It’s been a tough year for Mookie Betts. An inconsistent year. After winning Major League Baseball’s MVP Award in 2018, this season has been a grind for the 26-year-old superstar outfielder for the Boston Red Sox.
Over the last month, Mookie has started to come to life, and to return to that superstar level of play. Last Friday, his bat made some serious noise as the Sox crushed the Yankees at Fenway Park for the second straight night. In his first three at-bats, Mookie hit three home runs. When asked afterwards what he was thinking as he stepped up to the plate, he said: “You’re not really thinking. That’s the main thing, you kind of turn your brain off and just play.”
I’m a baseball fan. It’s a lot like yoga.
I like the sound of the bat hitting the ball, the intense green color of the grass, the precision of the chalk lines laid out on the field. I like the unique terminology of baseball: the diamond, the dugout, the dinger. Bullpens, beanballs and blown saves. In a nod to the great George Carlin, I like that runs are scored in baseball by “going home.” Baseball is a lot like life: there are moments of intense activity, but mostly it’s a lot of hanging on long enough to notice how amazing it is.
I also like the sound of the breath moving with the body, the intense focus of the mind and the precision of clear instruction in the yoga postures. I like the unique terminology of yoga: dharma, drishti and downward-facing-dog. Camel, cobra and cat pose. Even Carlin once said: “Sit in front of a window for a couple of hours a day. It’s good for ya!” Yoga is a lot like life: there are moments of intense activity, but mostly it’s hanging on long enough to notice how amazing it is.
I haven’t worn a pair of spikes in almost 40 years, but I can still remember the feeling of those white Adidas cleats digging into the grass at Memorial Field. I played center field for the 1980 Concord High Crimson Tide team, coached by Warren Doane. There were some amazing players on that team (I wasn’t one of them), but what I remember most is that it was an amazing group of high school kids who learned to work together as a team.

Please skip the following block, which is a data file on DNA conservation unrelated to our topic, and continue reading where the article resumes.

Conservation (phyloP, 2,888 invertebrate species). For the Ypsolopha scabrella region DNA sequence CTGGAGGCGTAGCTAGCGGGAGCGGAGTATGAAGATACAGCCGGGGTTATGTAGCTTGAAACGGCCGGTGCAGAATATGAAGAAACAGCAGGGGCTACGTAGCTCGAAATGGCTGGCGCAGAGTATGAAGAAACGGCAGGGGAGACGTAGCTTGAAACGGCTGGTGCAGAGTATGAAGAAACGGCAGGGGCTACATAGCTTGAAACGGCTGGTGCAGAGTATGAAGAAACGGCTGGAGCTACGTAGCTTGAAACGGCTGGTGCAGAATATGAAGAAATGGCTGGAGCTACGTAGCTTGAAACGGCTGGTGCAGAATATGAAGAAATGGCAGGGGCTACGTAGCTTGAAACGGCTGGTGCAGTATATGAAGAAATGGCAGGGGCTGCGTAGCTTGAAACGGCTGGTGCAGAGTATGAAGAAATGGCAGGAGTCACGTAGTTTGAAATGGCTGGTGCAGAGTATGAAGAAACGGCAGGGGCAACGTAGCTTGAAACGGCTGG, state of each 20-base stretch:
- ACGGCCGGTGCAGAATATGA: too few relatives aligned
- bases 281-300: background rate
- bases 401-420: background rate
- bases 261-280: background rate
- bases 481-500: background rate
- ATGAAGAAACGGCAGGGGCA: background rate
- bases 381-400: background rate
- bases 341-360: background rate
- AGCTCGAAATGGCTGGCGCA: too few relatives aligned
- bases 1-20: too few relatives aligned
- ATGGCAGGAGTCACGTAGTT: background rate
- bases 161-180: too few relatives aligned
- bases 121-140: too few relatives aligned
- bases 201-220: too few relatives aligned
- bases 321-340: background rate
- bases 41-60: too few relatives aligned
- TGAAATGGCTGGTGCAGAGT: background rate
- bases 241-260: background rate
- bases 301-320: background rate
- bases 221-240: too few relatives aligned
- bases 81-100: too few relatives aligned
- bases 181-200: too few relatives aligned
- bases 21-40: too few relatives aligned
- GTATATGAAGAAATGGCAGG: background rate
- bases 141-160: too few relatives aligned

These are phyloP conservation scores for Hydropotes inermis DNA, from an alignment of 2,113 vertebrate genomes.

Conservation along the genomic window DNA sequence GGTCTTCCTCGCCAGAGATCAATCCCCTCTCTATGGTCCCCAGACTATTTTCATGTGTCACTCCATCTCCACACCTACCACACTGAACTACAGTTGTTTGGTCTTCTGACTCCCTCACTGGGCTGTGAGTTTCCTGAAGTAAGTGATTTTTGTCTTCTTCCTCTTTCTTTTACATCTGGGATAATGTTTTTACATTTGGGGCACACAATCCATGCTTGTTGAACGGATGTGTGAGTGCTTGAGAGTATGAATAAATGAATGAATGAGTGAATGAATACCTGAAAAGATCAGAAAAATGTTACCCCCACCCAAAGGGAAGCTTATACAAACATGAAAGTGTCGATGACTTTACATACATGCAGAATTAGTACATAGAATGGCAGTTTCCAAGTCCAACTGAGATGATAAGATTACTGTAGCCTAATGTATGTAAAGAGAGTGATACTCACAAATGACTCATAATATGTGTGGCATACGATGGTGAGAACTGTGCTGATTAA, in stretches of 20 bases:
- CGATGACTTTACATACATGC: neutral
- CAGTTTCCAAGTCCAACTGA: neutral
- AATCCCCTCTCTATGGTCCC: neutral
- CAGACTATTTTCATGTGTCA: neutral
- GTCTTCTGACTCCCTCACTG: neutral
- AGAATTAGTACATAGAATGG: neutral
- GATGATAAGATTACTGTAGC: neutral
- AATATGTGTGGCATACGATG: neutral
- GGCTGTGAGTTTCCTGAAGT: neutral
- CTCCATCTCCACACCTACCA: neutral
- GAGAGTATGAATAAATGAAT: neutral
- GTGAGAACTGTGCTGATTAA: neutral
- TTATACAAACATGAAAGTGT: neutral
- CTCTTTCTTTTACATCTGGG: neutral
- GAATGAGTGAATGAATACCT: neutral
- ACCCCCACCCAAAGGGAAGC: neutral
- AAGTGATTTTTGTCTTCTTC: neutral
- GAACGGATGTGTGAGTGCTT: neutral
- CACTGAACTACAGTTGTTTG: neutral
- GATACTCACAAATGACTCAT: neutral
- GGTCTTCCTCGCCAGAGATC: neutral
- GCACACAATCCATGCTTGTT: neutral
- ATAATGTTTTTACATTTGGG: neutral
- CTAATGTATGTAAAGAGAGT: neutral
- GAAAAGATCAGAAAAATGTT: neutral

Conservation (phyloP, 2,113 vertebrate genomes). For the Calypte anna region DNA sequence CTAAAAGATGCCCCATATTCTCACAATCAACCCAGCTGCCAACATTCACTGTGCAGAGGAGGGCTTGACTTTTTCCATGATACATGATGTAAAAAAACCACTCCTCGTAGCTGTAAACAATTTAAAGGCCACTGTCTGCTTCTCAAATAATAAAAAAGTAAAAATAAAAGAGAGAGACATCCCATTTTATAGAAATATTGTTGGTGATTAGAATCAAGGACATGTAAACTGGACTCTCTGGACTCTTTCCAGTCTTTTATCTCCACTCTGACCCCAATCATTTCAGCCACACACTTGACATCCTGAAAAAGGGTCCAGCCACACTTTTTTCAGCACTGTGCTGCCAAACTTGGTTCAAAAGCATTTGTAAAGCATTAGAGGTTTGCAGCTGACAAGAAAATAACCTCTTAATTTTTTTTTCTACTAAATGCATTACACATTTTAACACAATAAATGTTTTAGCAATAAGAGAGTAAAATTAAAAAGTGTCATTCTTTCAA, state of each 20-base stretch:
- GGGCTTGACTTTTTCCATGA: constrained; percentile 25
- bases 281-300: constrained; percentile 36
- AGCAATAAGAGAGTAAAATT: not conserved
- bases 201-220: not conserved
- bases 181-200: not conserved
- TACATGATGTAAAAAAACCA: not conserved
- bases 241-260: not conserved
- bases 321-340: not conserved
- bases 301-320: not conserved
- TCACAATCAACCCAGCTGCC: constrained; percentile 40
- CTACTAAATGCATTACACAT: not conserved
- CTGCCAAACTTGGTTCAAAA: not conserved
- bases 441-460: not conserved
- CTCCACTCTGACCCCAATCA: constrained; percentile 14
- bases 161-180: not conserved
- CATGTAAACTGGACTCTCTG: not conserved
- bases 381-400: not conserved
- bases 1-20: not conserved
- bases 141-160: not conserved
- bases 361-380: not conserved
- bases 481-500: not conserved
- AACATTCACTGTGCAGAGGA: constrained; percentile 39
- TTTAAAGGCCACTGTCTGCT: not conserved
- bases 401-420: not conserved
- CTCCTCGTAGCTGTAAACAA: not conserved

That’s what happens to your body in the yoga room. The pieces become a team. The practice of yoga starts with individual body parts, moving and squeezing and struggling along. We learn how to move those individual parts in various positions, much like we learn to swing a bat, field a ground ball or throw a slider. The moves can be tough to learn, and there is some struggle. Some successes, and some failures. And we repeat. Again and again. It all starts with the body, and learning to control it. We learn to move better. We feel better, and our moves become more confident. Then we must learn to focus the mind. If the teaching (or coaching) is done right, we learn to stay focused on the task, and the frequency turns to precision. It becomes more automatic, and what high-level athletes call “the zone.” That’s where Mookie was Friday night. After years of practice, and years of swings and misses to reach that level of sport, he can “turn (the) brain off and play.”
We have an occasional visitor to our studio who knows the parallels between baseball and yoga well. Bob Tewksbury, a Concord native and the pride of Merrimack Valley High School in Penacook, pitched for six MLB teams, and was an All-Star in 1992 for the San Diego Padres. We’ve talked a lot about yoga and baseball. He is a pioneer in the field of mental skills coaching (Tewksbury is now the mental skills coach for the Chicago Cubs). I remember talking in the changing room, after practicing a class together. I asked him how his back was feeling. I can’t remember his exact words, but he said: “It would feel better if I practiced more often. It’s hard to work on that space between my ears when my back is barking at me.”
Step on in to a yoga studio and give it a go. Step on up to the plate and get in “the zone.” Remember that Mookie had to strike out a lot of times, over a lot of years, to hit a few homers. Yoga, like baseball, takes its time. The baseball games will end in the fall. The yoga studio has classes every day, all year long. Play ball, my friends.
(Mike Morris is the owner of Hot House NH Yoga & Pilates.)